Google Meet is getting gesture recognition features

24 Nov 2023

Image: ©

Google is rolling out a form of gesture recognition that lets Google Meet users quickly show they want to ask a question during a video call.

Google has announced a new gesture recognition feature for its Google Meet service, which can now detect when you raise your hand during a video call.

The feature is designed to be an alternative to the usual method of asking a question during a Google Meet chat – by clicking the hand icon on the screen. With this new feature enabled, users can simply raise their hand and Google Meet will detect the movement.

The feature is off by default and needs to be enabled by the user to function, which can be done through instructions Google shared in a blogpost.

“As an active speaker, the gesture detection will not be triggered; when you’re no longer the active speaker, gesture detection will resume,” Google said.

The feature is currently available for “rapid release” users, who get access to features earlier than Google’s general feature roll-out. The gradual roll-out will occur towards the end of November and into the middle of December.

The new feature comes a decade after Google acquired the gesture recognition start-up Flutter for a reported $40m.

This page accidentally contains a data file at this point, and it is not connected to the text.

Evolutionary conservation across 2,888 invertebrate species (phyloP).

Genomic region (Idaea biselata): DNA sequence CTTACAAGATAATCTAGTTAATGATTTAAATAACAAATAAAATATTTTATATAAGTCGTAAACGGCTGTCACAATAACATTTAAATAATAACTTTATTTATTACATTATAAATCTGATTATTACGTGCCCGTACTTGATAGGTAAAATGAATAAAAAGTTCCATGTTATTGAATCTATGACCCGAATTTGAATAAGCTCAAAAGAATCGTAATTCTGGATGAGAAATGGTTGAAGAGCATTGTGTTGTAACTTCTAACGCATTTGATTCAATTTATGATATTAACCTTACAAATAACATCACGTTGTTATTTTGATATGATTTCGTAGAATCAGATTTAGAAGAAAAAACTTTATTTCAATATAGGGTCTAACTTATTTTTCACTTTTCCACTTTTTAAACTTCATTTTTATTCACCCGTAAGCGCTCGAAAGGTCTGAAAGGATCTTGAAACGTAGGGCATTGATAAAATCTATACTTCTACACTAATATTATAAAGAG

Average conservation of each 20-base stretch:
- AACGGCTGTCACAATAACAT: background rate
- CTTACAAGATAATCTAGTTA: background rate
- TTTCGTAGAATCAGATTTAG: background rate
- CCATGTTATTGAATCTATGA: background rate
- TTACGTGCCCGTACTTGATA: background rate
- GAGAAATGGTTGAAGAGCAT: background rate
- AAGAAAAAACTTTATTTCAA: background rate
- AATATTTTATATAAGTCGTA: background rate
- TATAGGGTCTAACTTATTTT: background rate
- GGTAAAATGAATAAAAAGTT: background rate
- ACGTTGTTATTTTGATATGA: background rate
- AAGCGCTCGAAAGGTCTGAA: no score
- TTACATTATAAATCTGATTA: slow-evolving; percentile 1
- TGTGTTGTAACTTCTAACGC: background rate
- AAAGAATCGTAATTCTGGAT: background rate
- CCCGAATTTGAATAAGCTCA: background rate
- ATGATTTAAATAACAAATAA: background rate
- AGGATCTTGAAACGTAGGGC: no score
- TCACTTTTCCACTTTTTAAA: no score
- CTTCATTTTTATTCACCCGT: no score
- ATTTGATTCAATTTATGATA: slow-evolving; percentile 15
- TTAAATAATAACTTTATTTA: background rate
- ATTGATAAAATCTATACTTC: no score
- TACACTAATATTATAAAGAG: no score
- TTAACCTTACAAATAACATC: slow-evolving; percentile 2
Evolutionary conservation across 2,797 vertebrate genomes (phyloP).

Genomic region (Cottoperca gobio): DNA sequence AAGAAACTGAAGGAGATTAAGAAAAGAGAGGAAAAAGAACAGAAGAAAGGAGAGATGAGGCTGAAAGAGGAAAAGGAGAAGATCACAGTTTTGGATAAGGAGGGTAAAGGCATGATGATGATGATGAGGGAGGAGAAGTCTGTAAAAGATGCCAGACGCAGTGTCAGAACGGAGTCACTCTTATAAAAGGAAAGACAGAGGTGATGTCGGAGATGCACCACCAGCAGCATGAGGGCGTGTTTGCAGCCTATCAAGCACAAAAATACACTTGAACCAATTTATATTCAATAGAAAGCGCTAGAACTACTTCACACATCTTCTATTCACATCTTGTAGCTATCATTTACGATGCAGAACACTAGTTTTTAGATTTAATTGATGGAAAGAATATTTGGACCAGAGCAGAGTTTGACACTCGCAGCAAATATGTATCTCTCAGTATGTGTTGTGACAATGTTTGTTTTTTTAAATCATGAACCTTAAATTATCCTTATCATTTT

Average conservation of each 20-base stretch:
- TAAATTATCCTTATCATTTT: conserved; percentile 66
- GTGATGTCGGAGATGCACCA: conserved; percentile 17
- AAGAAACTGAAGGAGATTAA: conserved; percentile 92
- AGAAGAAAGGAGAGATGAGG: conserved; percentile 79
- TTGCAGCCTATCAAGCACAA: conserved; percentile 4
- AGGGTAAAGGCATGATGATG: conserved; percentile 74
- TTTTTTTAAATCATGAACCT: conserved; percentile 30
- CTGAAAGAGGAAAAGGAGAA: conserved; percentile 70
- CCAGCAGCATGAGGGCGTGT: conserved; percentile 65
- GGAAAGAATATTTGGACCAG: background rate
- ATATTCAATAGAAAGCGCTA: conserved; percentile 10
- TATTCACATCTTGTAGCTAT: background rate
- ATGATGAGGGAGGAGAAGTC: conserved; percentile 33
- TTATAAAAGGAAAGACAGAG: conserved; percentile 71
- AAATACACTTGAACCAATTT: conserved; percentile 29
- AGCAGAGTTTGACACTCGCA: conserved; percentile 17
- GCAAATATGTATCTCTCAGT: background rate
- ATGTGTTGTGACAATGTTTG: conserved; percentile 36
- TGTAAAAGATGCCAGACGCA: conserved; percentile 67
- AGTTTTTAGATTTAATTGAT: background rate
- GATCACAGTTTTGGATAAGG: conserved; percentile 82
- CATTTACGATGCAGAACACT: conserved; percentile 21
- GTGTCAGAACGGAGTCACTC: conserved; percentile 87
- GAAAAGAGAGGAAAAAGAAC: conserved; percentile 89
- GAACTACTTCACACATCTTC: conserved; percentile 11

Recognition technology

The technology around gesture recognition has advanced in recent years and has various applications. For example, French start-up Veesion has been using this form of technology to stop shoplifting, by spotting “suspicious gestures” and alerting staff.

That technology relies on AI, which is also used by various companies and government organisations for the purpose of biometric identification.

Biometric identification is broad and can include simple technology such as fingerprint detection or more controversial systems such as emotion analysis. The UK’s Information Commissioner’s Office has previously warned against the use of emotion analysis technology and is developing guidance on the wider use of biometric tech such as facial, fingerprint and voice-recognition systems.

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Leigh Mc Gowran is a journalist with Silicon Republic